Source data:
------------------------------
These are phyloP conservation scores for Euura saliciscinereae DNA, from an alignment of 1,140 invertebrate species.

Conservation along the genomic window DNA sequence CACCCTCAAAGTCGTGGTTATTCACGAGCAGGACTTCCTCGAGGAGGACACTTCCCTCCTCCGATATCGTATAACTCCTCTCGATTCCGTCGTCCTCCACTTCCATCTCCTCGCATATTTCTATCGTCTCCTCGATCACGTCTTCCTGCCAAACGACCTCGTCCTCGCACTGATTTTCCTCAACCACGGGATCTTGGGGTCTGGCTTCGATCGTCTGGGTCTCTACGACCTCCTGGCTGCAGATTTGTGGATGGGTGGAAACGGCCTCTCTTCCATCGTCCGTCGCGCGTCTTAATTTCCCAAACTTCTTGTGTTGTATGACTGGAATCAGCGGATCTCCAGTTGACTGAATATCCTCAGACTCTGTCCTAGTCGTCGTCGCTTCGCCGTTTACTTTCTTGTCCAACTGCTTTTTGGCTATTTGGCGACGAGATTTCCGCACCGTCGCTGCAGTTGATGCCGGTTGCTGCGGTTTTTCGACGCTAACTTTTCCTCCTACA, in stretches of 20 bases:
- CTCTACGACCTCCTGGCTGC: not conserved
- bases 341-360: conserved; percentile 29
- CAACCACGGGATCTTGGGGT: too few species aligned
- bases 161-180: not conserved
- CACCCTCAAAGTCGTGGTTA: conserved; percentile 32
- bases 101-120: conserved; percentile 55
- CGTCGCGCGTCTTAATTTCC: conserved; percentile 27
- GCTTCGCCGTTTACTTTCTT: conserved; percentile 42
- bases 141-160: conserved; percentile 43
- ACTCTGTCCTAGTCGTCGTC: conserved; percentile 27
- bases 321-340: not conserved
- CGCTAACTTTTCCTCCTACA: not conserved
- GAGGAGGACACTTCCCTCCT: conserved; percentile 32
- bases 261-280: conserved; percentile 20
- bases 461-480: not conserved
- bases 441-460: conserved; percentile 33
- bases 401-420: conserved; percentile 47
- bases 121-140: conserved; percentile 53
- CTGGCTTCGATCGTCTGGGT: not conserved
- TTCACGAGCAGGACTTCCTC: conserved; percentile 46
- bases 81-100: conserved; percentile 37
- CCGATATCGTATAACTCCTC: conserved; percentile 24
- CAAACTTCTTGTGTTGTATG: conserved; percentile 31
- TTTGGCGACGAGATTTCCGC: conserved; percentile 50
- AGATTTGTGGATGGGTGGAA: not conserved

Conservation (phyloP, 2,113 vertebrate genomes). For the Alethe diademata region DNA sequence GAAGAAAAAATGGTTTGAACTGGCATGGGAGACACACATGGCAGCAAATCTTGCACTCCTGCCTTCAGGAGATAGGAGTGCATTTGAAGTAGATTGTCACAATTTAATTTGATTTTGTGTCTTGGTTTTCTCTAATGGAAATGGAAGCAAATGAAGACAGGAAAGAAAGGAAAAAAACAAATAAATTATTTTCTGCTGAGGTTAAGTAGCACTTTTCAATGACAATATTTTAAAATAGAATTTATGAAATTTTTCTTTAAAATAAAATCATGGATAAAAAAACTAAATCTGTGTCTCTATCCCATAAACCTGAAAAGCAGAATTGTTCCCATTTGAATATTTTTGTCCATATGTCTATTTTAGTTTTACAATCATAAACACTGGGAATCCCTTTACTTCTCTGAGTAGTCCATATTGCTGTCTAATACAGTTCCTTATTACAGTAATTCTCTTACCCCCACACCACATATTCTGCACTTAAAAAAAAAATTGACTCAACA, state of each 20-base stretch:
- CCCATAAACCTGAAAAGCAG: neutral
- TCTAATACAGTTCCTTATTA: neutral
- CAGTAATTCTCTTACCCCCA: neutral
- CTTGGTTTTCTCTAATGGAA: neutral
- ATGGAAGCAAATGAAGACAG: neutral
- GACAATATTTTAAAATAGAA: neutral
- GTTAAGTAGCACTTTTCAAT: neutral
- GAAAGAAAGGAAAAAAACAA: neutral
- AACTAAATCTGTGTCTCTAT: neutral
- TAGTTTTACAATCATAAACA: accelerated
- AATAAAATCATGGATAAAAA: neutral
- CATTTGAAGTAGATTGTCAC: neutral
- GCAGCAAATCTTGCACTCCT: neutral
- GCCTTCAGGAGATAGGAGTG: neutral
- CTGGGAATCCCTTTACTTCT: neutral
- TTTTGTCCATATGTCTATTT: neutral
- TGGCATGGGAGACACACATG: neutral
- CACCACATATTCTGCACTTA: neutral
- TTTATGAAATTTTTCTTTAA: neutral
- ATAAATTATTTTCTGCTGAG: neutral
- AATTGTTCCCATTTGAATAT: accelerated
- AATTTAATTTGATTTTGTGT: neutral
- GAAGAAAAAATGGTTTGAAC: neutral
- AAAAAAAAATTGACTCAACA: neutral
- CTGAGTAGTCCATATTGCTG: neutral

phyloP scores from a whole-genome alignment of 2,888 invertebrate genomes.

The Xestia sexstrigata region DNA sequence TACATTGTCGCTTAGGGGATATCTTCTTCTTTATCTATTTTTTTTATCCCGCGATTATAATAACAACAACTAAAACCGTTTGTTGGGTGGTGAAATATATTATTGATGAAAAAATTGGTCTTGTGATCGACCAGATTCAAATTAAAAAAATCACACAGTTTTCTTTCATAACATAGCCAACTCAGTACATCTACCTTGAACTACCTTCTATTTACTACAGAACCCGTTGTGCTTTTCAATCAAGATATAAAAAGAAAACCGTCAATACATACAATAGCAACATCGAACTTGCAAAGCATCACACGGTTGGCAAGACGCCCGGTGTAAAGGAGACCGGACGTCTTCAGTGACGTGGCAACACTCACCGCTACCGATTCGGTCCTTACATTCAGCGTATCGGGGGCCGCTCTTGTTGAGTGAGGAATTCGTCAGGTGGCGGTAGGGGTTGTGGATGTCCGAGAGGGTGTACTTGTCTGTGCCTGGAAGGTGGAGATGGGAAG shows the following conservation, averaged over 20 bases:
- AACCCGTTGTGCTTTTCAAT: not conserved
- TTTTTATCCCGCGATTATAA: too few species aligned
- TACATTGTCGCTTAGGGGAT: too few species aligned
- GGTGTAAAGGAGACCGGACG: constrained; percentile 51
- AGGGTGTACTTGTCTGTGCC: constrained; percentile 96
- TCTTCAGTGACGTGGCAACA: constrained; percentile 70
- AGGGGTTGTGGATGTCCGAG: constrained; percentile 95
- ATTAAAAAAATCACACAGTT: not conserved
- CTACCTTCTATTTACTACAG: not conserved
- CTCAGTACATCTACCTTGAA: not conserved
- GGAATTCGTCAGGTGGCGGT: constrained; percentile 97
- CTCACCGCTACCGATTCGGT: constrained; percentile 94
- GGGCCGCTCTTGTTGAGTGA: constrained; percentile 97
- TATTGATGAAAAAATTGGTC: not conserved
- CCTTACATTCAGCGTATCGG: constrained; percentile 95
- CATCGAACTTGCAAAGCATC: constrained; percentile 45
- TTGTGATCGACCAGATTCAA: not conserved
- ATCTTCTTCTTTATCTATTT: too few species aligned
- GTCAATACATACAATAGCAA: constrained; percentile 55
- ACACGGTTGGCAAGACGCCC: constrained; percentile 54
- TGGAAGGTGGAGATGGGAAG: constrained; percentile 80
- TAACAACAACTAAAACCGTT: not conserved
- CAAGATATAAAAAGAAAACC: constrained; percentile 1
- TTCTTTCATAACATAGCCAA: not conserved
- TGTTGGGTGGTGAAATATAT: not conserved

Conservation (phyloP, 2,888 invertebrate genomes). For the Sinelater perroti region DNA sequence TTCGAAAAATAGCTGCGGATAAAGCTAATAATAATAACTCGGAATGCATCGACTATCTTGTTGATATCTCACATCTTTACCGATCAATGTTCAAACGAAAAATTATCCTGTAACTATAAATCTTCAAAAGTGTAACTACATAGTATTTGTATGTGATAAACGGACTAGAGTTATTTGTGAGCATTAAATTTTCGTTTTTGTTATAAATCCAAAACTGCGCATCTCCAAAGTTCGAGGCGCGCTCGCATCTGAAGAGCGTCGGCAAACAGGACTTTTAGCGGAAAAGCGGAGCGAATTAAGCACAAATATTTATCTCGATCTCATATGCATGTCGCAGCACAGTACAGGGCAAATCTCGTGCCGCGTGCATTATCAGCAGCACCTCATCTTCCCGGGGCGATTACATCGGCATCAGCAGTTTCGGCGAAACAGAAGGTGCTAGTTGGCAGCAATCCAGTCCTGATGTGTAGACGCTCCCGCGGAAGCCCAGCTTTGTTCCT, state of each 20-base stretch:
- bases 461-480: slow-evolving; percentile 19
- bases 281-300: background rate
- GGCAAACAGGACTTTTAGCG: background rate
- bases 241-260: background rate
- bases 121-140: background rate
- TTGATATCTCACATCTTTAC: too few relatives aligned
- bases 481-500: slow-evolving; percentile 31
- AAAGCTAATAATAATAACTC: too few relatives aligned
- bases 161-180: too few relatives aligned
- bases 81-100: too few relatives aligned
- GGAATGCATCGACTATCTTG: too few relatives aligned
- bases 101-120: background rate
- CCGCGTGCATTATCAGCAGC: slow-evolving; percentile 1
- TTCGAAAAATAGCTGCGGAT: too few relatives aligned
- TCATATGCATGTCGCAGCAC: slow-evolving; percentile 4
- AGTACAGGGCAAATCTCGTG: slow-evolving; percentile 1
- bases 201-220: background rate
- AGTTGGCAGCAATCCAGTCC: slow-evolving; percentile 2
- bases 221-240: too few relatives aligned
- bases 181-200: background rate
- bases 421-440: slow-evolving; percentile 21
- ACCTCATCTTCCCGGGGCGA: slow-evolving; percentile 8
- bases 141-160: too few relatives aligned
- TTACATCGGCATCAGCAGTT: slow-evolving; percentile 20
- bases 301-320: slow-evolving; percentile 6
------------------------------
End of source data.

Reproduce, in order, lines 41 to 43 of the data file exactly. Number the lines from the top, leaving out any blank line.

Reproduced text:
- GCAGCAAATCTTGCACTCCT: neutral
- GCCTTCAGGAGATAGGAGTG: neutral
- CTGGGAATCCCTTTACTTCT: neutral